Director Bryan Singer (who was replaced by Dexter Fletcher late in the piece, due to significant behavioural issues on the part of Singer) actively avoids any chance of portraying any of the remaining band members in a negative light or stepping on anyone’s toes. Instead, what he gives us is an auto-tuned cover of a Queen song; a bland piece of cinema that won’t offend, but has none of the highs, lows or rough edges that make a film truly great.


Bohemian Rhapsody actively avoids many of the potential juicy details of Freddie’s life. We have heard about the the infamous Sacha Baron Cohen adaptation, which was scuttled after the band members felt it was too raucous and ‘dishonoured Freddie’s memory’. But for a man as flamboyant and joyously extravagant as Mercury, one could imagine that is exactly what he would have wanted. Instead, we get almost nothing about his life as a gay man. We get very little of his past, of his drivers for being a performer or his relationships with family. We see little of the toll the road may take on him, on the effects of his illness later in his life.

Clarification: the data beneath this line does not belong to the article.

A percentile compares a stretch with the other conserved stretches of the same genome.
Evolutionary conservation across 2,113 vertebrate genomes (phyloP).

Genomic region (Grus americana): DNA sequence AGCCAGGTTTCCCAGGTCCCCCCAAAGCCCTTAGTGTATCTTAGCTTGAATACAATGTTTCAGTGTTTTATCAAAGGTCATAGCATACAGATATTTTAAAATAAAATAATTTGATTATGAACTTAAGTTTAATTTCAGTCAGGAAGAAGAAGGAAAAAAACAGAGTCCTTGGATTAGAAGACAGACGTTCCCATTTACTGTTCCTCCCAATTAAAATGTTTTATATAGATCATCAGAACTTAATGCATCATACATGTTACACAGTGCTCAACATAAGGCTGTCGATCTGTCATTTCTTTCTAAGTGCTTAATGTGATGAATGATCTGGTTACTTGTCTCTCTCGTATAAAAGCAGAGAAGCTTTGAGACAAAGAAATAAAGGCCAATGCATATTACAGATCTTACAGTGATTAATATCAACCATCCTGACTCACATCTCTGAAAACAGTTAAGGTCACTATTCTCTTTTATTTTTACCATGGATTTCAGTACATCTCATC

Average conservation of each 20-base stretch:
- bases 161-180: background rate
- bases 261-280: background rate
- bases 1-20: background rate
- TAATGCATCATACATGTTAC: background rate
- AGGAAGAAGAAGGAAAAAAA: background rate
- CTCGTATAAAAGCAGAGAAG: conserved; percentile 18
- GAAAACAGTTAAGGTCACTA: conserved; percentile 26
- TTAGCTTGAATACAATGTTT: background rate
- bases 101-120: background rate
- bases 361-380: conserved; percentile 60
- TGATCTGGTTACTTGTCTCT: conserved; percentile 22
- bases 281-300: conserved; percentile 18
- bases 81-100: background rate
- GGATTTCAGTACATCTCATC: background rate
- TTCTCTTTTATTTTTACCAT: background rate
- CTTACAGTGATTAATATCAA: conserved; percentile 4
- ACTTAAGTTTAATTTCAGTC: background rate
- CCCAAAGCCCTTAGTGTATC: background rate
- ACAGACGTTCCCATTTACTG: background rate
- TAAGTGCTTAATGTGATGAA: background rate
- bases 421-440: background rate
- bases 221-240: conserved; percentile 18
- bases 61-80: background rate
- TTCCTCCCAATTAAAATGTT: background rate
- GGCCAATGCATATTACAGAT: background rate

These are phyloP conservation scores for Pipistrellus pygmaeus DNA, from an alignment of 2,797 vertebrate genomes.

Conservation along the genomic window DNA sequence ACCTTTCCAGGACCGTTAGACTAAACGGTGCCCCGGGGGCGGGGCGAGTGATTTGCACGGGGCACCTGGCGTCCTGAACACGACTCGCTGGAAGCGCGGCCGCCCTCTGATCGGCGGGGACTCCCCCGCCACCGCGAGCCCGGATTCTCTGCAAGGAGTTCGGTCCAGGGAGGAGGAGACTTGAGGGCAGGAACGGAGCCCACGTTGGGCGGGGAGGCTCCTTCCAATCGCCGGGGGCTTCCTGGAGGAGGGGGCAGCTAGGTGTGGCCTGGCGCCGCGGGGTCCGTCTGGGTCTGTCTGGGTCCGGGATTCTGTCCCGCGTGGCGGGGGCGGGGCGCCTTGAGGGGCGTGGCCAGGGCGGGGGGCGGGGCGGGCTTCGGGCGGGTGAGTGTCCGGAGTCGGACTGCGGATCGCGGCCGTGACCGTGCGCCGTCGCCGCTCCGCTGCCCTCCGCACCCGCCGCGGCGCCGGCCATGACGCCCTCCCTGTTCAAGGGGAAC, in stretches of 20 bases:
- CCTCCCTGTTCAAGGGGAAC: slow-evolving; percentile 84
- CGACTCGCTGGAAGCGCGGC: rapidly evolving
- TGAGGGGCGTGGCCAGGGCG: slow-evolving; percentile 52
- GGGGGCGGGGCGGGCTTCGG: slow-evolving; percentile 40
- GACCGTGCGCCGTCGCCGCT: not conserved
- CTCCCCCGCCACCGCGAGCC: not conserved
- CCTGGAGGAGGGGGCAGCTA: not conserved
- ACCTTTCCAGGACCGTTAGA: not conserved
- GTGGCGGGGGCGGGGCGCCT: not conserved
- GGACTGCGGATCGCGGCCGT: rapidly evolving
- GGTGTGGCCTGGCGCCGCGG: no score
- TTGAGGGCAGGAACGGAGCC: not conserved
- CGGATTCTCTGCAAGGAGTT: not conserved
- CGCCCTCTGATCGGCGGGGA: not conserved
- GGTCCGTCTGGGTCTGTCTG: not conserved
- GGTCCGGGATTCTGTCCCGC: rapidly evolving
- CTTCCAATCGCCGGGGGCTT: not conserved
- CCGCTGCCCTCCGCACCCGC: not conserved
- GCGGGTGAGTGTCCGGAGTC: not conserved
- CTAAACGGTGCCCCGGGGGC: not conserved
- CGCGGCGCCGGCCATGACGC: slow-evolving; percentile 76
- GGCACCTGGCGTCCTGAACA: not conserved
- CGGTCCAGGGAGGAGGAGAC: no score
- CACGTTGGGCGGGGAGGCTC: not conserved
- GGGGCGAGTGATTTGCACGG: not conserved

It isn’t a bad choice to bookend the film with Live Aid. Undoubtedly it is one of the defining moments of Queen’s existence, and Mercury’s career. It’s the greatest live performance of all time. And without a doubt, it is at the top of the list of things that Bohemian Rhapsody does well. It is an extended set piece that will have you stomping your feet, marvelling at the all out performance from Malik and appreciating the little behind the scenes moments as people realise what a tremendous set they are witnessing.


However, in order to allow this to be a bookending set piece, Bohemian Rhapsody plays fast and loose with the truth that at the best of times feels forced and cliche, and at the worst is downright insulting.


If you were to believe Bohemian Rhapsody, every argument the band ever had was both started by Mercury, and ended in the brain spark for one of their great hits. You’d also then have to believe that Mercury broke the band up to go solo, breaking the hearts of the other members (in truth, drummer Taylor had released 2 solo albums before Mercury did), and that Mercury only returned to the band for Live Aid (we know that Queen had been touring together for the 18 months leading up to Live Aid). You’d also have to believe, most egregiously, that Mercury was spurred to greater heights than ever before in his Live Aid performance because he and the band had just found out he had AIDS, and was likely dying. This despite the fact that Mercury didn’t discover this until 2 years after Live Aid. That one probably stings the most.